As an industry not famous for cooperation among competing entities, the two dozen members around Central Kentucky that came together to plan and see to fruition the advent of Horse Country Tours deserve accolades. The farms, sales companies, equine clinics, and one feed company identified the need to create an enhanced experience for tourists coming into the area to see its famous Thoroughbred stars, and, banking on experience gleaned from the successful Bourbon Trail and from the Disney Institute, they have upped their game under the Horse Country banner.
Visitors now have choices of some three dozen destinations, each of which has trained staff to guide the tours and has put thought into the unique story it has to tell. At the tour stop we witnessed at Ashford Stud each of the 25 visitors was thrilled to have his or her picture taken with Triple Crown winner American Pharoah, and every customer left beaming.
But we quite agree with Duncan Taylor of Taylor Made Farm, one of the members in Horse Country. Taylor said it is all well and good to give a tour and sell some hats and T-shirts, but the real measure of success is whether some of these tourists can be converted into fans who visit racetracks and contribute to handle. The Ashford visitors we toured with had no familiarity with the racing game, underscoring Taylor’s point.
Thus, the most important aspect of Horse Country Tours likely is the more concierge elements it is developing. Through an agreement with Keeneland, the Lexington racetrack offers tickets to some Horse Country customers, with an impressive 62% redemption rate for the first go-around. Both Keeneland and Fasig-Tipton are establishing behind-the-scenes tours of Thoroughbred auctions with visitors able to get a close-up look at consignments.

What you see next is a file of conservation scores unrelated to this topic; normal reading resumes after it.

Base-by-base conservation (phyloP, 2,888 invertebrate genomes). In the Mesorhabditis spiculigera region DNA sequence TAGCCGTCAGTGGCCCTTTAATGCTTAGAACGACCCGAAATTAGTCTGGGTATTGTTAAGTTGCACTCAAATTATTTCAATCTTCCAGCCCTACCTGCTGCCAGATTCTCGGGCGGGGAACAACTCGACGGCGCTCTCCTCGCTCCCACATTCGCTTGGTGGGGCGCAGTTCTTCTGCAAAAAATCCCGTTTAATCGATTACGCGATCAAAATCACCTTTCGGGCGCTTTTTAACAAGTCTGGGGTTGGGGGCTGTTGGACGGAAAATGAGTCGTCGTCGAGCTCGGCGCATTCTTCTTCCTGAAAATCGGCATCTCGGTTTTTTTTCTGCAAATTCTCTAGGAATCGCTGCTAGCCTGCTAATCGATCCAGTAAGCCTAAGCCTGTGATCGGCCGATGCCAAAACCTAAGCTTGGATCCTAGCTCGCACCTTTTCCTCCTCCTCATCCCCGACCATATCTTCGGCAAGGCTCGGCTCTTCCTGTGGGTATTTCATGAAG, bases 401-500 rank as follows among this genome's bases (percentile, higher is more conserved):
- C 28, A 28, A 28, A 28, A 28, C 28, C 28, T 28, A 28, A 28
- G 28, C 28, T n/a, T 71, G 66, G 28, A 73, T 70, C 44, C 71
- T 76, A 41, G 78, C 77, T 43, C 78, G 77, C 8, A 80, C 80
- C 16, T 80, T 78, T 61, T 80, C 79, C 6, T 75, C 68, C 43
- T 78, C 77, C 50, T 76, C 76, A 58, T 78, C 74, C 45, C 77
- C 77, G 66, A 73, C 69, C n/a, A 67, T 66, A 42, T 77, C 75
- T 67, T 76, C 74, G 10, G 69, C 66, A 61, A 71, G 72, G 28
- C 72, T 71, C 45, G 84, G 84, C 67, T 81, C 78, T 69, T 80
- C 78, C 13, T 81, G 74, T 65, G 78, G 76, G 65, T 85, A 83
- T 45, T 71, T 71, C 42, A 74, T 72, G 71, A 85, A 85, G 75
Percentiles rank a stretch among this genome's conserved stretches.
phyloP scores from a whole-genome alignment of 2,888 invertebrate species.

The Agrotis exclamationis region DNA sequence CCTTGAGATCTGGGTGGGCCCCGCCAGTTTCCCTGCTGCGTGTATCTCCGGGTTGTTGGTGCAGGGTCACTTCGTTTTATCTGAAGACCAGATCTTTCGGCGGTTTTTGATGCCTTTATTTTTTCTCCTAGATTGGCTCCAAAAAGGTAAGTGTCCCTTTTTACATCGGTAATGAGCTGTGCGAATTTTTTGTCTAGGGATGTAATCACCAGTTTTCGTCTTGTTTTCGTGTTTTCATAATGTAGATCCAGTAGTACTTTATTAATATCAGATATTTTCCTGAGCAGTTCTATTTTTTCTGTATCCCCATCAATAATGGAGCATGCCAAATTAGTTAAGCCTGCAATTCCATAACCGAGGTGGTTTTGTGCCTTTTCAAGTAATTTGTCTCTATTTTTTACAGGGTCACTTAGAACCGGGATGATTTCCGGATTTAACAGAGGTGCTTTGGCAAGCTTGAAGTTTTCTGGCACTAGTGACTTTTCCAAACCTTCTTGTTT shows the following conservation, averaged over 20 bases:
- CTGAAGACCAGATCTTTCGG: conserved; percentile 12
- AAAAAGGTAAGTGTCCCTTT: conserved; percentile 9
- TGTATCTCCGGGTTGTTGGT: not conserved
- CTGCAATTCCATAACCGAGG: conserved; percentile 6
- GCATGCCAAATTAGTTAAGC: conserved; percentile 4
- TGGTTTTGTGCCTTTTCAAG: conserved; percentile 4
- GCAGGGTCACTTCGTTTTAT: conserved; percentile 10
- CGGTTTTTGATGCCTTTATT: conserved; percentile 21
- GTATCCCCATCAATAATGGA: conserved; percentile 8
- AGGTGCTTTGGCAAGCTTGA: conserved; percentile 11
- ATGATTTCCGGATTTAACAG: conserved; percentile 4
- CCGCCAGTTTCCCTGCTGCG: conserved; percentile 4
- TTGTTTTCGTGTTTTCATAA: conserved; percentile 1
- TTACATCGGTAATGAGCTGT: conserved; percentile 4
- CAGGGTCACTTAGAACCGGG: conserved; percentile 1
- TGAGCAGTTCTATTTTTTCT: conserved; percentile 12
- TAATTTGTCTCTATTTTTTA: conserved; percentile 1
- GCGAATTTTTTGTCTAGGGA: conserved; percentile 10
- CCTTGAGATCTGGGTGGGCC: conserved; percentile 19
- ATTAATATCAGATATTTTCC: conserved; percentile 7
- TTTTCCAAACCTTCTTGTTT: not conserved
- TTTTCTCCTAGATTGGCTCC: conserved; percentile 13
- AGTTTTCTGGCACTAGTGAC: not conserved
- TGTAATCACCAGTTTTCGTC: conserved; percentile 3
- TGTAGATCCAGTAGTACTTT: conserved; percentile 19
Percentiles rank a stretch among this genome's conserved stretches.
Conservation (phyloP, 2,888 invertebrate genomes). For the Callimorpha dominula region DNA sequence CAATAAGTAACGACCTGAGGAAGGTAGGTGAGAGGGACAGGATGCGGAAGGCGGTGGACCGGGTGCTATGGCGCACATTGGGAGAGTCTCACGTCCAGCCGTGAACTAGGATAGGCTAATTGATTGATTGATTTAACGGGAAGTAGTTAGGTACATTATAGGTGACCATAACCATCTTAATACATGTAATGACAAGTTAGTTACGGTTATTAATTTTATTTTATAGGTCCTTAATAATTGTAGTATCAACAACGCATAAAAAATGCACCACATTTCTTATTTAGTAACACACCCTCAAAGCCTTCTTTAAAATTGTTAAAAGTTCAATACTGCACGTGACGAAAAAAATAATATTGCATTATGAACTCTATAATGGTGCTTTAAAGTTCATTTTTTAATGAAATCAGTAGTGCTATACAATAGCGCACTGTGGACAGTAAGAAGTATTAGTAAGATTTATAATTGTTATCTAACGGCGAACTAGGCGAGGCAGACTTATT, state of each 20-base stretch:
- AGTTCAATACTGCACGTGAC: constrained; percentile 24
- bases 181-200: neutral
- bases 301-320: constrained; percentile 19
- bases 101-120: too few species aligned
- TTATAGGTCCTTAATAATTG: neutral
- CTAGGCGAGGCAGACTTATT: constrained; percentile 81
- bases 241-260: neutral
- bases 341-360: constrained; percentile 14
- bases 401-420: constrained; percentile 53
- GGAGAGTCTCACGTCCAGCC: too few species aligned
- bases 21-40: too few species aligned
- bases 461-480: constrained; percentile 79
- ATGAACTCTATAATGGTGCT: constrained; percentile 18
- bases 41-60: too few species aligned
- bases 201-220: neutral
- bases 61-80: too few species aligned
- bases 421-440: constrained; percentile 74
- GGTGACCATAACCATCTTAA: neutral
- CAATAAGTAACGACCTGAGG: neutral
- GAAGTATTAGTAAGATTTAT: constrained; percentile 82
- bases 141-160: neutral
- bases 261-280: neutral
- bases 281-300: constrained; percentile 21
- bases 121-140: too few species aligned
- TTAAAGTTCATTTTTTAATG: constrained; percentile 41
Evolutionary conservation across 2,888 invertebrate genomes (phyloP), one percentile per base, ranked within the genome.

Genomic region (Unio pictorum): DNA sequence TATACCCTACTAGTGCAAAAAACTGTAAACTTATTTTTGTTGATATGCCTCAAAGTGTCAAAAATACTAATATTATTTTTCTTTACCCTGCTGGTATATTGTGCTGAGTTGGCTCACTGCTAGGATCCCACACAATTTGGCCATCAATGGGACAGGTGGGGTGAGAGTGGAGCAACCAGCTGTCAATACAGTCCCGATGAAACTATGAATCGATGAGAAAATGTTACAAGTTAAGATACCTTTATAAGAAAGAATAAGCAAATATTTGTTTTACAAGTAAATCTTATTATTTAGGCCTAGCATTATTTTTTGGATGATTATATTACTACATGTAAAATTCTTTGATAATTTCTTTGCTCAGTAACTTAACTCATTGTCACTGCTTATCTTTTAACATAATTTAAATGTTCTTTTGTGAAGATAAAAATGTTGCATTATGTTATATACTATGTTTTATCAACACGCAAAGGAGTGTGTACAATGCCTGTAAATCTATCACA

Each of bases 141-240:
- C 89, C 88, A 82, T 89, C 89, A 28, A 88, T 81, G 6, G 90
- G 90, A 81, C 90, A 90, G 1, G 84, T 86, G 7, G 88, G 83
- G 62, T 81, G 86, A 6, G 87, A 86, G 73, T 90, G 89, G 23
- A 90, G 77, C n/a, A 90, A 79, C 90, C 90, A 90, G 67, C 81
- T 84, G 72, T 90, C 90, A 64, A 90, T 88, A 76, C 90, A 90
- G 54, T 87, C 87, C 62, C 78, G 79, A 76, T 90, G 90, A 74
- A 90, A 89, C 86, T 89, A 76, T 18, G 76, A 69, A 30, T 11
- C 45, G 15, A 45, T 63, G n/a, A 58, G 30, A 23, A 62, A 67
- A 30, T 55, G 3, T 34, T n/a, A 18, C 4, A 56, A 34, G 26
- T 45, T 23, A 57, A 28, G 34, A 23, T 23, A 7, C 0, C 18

Said Taylor, “Whatever marketing racetracks do is geared toward existing customers. We have to market to people who are interested in horses so that we can create racing fans.”
Horse Country Tours, in just its second full season, is off to an impressive start, having already handled 30,000 visitors to the Bluegrass. Getting them to the racetrack is the industry’s next job.
Joyous smiles played across the faces of grizzled veterans such as myself and colleagues Tom Hall and Alicia Wincze Hughes (O.K., Alicia isn’t grizzled) when we spent 30 glorious minutes with A.P. Indy on the occasion of his 28th birthday March 31 at Lane’s End Farm. Bribed with a bag of peppermints, the 1992 Horse of the Year ambled over to us at his fenceline once he was good and finished pulling grass out of the ground of his lush paddock, giving us the honor of his company as he happily consumed a dozen treats and even stood for multiple kisses on his beautifully distinctive crooked blaze.
Long a favorite of ours and my personal BTF (Best Thoroughbred Forever), the pensioned son of Seattle Slew, whose sons Malibu Moon, Mineshaft, Bernardini, Jump Start, Majestic Warrior, Flatter, and Congrats are among the continent’s leading sires, is held in such esteem that he patrols the same paddock and stall he occupied when active, and he is still the first horse brought in when threatening weather approaches.
We are happy to report that his eye remains clear (and what an eye he has inherited from his sire) and his spirit (and appetite) strong. It has been more than 20 years since I first visited him at Lane’s End, and my joy in seeing him is every bit as fresh now as then. The joyous thrill in visiting a Thoroughbred farm and reveling in a meeting with a famous inhabitant is not only for the uninitiated. The magic these horses perform on us reminds us of the great stories this game of horse racing has to tell, and of our responsibility to pass them along to as many as we can reach.